There’s a new pecking order for local apartment market performances across the country. Expensive gateway cities are out (at least for the moment), and more affordable, traditionally less-popular options are in.
The break-from-the pack star performer with the most momentum is clear: It’s the Inland Empire – Riverside and San Bernardino Counties in Southern California.
The Inland Empire ended 2020 with effective asking rents for new leases up 8.8% over year-earlier pricing. That’s the fastest rent growth recorded across the country’s 50 biggest metros.
Even more impressive, prices for Class A product jumped at a double-digit annual pace at a time when even metros with the strongest demand are tending to see luxury property discounts. (In many other metros, operators in stabilized top-tier properties are tending to cut rents in order to match the giveaways offered at the lease-up projects.)
Occupancy in Riverside-San Bernardino is way up, too. The figure reached 98.2% as of December, an improvement of 190 basis points relative to late 2019’s occupancy result.
December occupancy stood at roughly the 98% mark in every single neighborhood across the metro and in every single class of product.
What’s Driving the Performance Surge?
Influencing the apartment sector stats for the Inland Empire, some of the market’s key job sectors are continuing to grow. That’s especially true for businesses that focus on product distribution. Today’s overall employment count is still about 5% under the February tally, but that’s better than the 8% hole recorded for adjacent metro Los Angeles. The Inland Empire likewise is in better shape in terms of its unemployment rate, 7.9% versus the 10.6% rate in metro LA.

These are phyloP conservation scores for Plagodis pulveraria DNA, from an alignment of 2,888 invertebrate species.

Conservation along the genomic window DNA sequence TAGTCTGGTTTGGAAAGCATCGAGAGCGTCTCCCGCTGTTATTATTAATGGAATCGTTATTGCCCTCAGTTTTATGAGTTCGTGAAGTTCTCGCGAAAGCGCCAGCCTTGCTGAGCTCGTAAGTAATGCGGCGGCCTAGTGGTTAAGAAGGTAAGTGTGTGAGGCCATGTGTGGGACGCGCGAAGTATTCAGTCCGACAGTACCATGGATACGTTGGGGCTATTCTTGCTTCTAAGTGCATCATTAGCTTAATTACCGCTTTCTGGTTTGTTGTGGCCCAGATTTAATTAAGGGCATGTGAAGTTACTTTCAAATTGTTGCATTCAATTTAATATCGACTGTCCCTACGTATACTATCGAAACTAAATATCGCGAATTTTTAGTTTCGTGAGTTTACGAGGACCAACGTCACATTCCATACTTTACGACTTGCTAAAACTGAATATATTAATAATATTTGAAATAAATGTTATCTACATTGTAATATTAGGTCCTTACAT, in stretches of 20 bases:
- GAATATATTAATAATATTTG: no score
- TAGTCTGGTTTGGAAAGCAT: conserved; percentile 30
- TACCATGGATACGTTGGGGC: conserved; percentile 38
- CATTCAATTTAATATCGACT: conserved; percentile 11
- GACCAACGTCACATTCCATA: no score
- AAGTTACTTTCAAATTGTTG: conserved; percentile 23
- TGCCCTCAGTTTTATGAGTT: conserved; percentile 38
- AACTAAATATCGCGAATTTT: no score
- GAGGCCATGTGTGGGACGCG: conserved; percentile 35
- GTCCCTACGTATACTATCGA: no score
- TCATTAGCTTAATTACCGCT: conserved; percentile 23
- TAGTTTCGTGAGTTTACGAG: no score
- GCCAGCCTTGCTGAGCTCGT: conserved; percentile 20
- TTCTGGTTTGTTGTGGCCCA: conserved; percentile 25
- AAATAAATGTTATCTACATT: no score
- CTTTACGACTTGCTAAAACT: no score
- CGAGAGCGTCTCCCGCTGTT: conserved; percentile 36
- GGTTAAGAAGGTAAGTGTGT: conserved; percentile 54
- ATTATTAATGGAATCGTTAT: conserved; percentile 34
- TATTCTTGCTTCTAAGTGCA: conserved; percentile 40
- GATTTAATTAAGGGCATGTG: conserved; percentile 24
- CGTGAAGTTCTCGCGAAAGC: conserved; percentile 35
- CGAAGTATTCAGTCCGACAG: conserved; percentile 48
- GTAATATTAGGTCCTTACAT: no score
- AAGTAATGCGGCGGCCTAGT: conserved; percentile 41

Furthermore, with the relationship between where people work and where they live now lessened, Riverside/San Bernardino is well positioned to attract renters opting out of more expensive areas of Southern California. The metro’s $1,735 average monthly rents as of December compare to typical pricing of $2,222 in Los Angeles, $2,144 in Orange County and $2,076 in San Diego.
Is This Momentum Sustainable?
The key to whether or not the Inland Empire can sustain its current performance premium may be determined by near-term construction activity.
Recent deliveries here have been small, with only 1,687 units (annual inventory growth of less than 1%) added in calendar 2020. Ongoing construction is about the same at 1,770 units, so another strong occupancy and rent growth performance seems assured in 2021 and likely in 2022.
However, Riverside/San Bernardino wasn’t always a slow building center. Back in the 2000s decade, annual completions at times doubled to tripled current levels. The need for more new construction now appears clear, but a huge rush to start additional supply could rein in the metro’s occupancy and rent growth in the longer-term future.
Join RealPage analysts next week as they discuss the Riverside apartment market’s recent strength in the upcoming webcast Up Close and Local: New and Improved Markets.